Philly schools mark another year of incremental improvement

Mike DeNardo
February 10, 2020 - 12:52 pm
School Progress Report improvements

Mike DeNardo/KYW Newsradio

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PHILADELPHIA (KYW Newsradio) — Philly schools celebrated a fourth straight year of modest progress on the School District of Philadelphia’s annual report card.

Overall, district and charter schools are doing 2% better compared to the last school year, according to the district’s School Progress Report (SPR). Citywide, schools increased to 44% in 2018-19 compared to 42% in 2017-18.  

During a ceremony Monday morning at William H. Hunter Elementary School in Kensington, 50 of the district’s 215 schools were recognized for making multi-year progress. Superintendent William HIte credits investments in early literacy programs and classroom modernization.

“We have 150 additional coaches since we started that process. We now have grade-level libraries in all K-5 classrooms,” he noted. “The products of that are schools that are actually making progress, and this progress has continued now for a period of time.”

The report assesses four areas: student achievement, student progress, school climate, and college and career readiness among high schoolers.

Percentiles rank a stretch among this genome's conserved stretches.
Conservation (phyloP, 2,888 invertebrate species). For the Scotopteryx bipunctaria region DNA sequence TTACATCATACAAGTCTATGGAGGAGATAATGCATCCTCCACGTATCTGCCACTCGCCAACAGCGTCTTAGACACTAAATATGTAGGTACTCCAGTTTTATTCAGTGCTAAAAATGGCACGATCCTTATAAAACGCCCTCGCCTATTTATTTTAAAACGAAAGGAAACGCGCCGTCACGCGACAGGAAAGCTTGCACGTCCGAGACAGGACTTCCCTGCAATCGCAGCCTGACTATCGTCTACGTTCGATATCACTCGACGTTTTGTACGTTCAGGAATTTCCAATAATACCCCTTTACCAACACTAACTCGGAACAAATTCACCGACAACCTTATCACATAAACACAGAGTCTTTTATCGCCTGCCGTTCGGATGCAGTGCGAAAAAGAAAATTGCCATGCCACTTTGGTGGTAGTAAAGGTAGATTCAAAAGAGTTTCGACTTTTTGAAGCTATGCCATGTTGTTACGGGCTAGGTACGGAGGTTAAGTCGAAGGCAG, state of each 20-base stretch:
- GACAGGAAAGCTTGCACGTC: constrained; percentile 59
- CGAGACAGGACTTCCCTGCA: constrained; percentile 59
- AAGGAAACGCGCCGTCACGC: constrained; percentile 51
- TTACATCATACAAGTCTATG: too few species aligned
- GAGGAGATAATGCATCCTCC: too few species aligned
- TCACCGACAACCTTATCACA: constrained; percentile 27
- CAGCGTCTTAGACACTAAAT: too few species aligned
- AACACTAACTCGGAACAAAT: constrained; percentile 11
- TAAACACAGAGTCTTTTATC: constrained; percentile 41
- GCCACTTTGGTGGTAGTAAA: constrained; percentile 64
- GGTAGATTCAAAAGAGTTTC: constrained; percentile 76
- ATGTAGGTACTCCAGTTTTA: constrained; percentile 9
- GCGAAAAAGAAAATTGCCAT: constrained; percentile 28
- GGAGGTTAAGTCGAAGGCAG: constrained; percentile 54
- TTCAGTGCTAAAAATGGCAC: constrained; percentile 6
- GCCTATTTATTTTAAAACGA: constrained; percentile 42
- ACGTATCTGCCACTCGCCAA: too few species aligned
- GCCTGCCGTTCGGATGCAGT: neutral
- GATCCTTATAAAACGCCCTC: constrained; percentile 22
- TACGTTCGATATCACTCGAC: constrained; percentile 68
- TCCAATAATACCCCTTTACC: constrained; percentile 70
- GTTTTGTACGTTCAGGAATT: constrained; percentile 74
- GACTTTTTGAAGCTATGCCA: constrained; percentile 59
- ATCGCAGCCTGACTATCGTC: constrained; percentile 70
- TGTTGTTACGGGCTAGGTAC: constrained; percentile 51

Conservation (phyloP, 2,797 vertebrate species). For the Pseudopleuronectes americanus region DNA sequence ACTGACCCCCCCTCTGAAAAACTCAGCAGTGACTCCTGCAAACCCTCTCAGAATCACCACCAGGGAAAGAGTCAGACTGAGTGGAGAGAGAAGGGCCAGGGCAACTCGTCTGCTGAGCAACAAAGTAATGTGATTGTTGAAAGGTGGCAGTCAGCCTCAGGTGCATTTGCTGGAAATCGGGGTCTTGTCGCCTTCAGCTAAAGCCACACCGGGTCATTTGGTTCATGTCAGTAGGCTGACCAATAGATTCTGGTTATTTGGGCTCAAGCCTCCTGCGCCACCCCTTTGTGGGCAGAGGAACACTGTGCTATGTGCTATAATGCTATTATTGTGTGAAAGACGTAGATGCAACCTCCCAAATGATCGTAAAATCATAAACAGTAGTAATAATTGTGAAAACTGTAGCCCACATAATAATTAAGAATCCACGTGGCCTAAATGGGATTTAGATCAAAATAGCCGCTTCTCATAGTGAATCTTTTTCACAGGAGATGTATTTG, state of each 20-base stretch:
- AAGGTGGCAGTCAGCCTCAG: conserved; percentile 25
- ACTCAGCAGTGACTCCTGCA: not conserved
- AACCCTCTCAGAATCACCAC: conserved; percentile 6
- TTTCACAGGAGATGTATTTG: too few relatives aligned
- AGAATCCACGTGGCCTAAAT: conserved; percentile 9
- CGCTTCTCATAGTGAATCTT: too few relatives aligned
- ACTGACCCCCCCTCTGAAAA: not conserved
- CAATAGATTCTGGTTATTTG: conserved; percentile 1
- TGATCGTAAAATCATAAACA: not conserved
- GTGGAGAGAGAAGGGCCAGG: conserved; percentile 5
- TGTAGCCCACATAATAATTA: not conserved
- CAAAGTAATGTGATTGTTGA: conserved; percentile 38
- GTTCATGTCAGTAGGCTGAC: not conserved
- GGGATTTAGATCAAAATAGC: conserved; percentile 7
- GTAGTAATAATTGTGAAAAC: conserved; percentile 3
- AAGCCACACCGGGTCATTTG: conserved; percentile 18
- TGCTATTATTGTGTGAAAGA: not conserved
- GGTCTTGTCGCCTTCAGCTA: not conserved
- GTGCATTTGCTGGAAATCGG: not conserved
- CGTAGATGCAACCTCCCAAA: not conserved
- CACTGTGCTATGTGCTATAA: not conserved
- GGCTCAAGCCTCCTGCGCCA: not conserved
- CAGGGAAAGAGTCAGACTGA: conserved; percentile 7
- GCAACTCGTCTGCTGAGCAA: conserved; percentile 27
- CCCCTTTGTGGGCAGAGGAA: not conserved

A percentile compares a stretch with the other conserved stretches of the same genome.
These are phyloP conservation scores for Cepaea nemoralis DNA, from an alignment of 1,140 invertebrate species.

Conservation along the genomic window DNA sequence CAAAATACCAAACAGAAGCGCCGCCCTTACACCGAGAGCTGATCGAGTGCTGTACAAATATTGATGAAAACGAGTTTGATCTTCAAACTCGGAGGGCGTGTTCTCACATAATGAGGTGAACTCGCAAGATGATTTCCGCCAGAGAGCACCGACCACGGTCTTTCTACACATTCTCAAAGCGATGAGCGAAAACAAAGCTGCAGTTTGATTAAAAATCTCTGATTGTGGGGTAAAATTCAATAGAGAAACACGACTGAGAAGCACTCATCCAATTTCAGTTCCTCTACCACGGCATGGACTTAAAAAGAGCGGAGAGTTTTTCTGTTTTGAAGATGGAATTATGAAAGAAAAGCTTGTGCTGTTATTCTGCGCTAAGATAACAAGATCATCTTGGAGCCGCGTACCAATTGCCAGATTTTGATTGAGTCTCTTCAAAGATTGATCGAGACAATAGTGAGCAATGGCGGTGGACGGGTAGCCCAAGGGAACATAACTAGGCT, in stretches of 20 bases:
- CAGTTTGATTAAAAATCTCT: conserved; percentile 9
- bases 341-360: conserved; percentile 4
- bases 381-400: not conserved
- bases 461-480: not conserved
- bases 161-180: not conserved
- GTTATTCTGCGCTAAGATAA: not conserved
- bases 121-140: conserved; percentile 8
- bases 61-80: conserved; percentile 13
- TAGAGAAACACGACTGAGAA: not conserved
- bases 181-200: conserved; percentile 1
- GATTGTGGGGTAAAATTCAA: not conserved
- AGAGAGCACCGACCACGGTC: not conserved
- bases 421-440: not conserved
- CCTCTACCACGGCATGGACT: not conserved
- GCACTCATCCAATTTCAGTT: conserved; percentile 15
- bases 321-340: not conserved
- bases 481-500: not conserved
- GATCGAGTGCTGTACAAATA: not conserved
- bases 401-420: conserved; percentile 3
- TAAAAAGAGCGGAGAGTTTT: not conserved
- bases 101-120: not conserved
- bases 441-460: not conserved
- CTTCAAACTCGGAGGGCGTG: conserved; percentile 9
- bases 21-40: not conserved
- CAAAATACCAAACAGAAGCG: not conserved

Mayor Jim Kenney said the continuous progress shows schools are worth the $1.2 billion that the city is planning to provide over five years.

“They’re improving, and they’re worth investing in,” he added.

The report ranks the schools’ success on four tiers. Since the 2014-15 school year, the number of schools in the highest tiers — meaning schools that have earned at least 50% of possible points and above — have more than doubled, from 61 to 127 schools. The number of students has increased from 40,000 to 80,000 students. 

Also since 2014-15, 93% of district students have zero out-of-school suspensions, up four points; and, 47% of district students are attending 95% of days or more, up eight points.

Although they’re celebrating four years of growth to the overall 44% score — up from 33% five years ago — Malika Savoy-Brooks, the district’s chief of academic support, admitted that there’s still a long way to go.

“I will be happy when the majority of our schools are at 100 percent,” she said. “We’re going in the right direction, but … we have a lot of work to do.”